15 April 2009

Hot Coffee

This is something that I have pondered off and on for a couple of years now, usually while driving somewhere so that it's forgotten by the time I get anywhere it's safe to take notes:

Why does coffee begin to cool more rapidly after you take that first sip, even in an insulated travel mug?

Does the backwash force more circulation and therefore energy loss
Does the increased ratio of air to coffee inside the mug lead to more rapid loss of energy?
Is the reduced volume of coffee related to that (e.g., less energy-holding coffee to share and contain the energy)?
Is it a psycho-sensory effect brought on by the mouth's heat receptors becoming accustomed to the greater heat of the coffee compared to the ambient temperature of the mouth?

I have a hunch this is mathematically solvable using thermodynamics equations, but I think we all know that doing the experiment is more fun than just working some problems. Not that I won't use math to verify my results. I will also conduct a lierature review to see if anyone else has done any work on this phenomenon.
Here's the experiment:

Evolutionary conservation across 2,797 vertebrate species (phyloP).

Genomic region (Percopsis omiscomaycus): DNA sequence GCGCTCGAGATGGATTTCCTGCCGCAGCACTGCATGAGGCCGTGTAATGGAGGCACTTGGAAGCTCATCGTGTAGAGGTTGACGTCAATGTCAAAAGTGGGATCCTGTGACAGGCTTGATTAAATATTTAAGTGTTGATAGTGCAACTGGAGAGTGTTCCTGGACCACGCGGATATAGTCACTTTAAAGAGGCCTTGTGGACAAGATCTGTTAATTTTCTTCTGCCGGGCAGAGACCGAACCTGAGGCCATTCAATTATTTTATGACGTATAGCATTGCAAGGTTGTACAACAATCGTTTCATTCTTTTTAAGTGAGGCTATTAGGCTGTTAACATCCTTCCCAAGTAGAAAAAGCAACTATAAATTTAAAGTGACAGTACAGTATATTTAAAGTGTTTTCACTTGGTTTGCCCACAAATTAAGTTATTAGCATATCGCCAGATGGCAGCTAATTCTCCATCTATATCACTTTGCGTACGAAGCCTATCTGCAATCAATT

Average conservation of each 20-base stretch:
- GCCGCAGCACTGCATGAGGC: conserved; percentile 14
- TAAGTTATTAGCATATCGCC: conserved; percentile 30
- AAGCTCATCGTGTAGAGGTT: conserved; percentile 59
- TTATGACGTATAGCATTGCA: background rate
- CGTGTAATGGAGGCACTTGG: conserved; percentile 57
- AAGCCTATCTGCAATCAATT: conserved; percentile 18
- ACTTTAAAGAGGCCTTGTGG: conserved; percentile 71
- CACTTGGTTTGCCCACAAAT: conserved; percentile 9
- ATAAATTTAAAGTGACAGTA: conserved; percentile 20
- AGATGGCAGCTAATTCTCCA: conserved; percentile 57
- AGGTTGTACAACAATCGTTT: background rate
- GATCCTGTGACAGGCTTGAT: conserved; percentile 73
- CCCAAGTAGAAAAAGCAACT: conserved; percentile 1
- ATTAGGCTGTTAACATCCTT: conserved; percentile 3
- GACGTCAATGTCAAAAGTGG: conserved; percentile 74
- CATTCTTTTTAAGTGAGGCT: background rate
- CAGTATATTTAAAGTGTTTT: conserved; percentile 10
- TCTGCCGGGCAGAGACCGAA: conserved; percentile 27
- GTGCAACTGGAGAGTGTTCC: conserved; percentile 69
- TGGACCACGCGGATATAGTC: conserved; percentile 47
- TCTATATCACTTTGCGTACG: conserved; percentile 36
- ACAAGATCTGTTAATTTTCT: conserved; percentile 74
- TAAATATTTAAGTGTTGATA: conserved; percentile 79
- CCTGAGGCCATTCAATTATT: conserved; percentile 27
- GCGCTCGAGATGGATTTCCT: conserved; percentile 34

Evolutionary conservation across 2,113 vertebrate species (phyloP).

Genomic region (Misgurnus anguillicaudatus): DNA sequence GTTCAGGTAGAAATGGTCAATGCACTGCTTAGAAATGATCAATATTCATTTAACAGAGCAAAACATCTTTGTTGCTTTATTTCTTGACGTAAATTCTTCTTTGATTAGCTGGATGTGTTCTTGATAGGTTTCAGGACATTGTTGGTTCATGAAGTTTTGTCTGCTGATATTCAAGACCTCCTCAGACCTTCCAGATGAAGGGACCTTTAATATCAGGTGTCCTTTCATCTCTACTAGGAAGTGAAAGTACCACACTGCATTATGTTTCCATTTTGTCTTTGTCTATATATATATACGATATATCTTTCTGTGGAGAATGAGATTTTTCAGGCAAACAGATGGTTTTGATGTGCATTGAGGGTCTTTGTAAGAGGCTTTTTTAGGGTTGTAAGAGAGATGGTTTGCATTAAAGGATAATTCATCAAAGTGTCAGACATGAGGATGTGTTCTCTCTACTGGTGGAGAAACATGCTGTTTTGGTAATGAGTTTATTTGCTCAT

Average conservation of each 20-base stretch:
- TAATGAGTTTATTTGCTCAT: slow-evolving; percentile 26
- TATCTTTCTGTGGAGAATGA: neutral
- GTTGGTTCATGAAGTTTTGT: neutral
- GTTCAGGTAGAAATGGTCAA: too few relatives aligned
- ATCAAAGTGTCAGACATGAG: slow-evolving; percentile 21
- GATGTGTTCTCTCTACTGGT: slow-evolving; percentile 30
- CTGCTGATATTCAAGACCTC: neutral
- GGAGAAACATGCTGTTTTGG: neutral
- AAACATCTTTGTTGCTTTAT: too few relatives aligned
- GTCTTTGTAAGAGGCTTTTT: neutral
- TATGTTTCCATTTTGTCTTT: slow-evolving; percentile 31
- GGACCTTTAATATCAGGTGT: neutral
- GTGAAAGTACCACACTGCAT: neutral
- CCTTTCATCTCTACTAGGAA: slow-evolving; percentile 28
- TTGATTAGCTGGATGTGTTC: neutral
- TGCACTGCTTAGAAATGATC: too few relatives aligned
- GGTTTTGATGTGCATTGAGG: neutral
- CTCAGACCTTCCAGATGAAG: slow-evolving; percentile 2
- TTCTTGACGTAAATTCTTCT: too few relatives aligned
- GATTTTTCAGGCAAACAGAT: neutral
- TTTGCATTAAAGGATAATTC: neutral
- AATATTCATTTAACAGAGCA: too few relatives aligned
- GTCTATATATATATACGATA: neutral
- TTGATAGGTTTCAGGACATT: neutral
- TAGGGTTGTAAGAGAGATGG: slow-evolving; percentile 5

Repeat three (3) times (Weak, normal, strong brews) making coffee as defined here:

A. Weak Coffee - 1 scoop Less than # of cups in pot
B. Normal Coffee - # of scoops = # cups in pot
C. Strong Coffee - 1 scoop Greater than # cups in pot

  • Drip Coffee maker with pot
  • Water (enough to fill the coffee pot)
  • Ground Coffee (enough to make 3 pots of varying strength)
  • 2 matching ceramic coffee mugs
  • 2 matching insulated travel mugs
  • 5 thermal probes


1. Brew a pot of coffee.

2. Pour coffee into all 4 mugs.

2.1 Return pot with remaining coffee to burner.

3. Seal travel mugs.

4. Insert probes into all 4 cups and the pot of coffee.

5. Record initial probe readings.

6. Wait 5 minutes, then record new readings.

7. Take a sip from one ceramic and one travel mug - the other 2 mugs are controls.

7.1 - exclaim about how hot the coffee is.

8. Repeat steps 6 and 7 until the cup of coffee is empty. (For extra fun make a note of when you no longer feel it necessary to perform 7.1)

Expected Results

The open ceramic mug that is sipped from will lose temperature quickest, followed by the sipped-from travel mug, then the open control, travel control, and the pot. Possible confounding variables include variable air temperature, strong/variable air movement, presence of sweetener (we are conducting this experiment with black coffee), and for step 7.1 the relative sensitivity of the experimenter's mouth.


Feel free to offer constructive criticism, replicate this experiment and send me your results in tabular format to lefthandrob at gmail, or point me to where this very thing has already been done. This is FOR SCIENCE!

p.s. - Save all those used coffee grounds; they're good for your compost.

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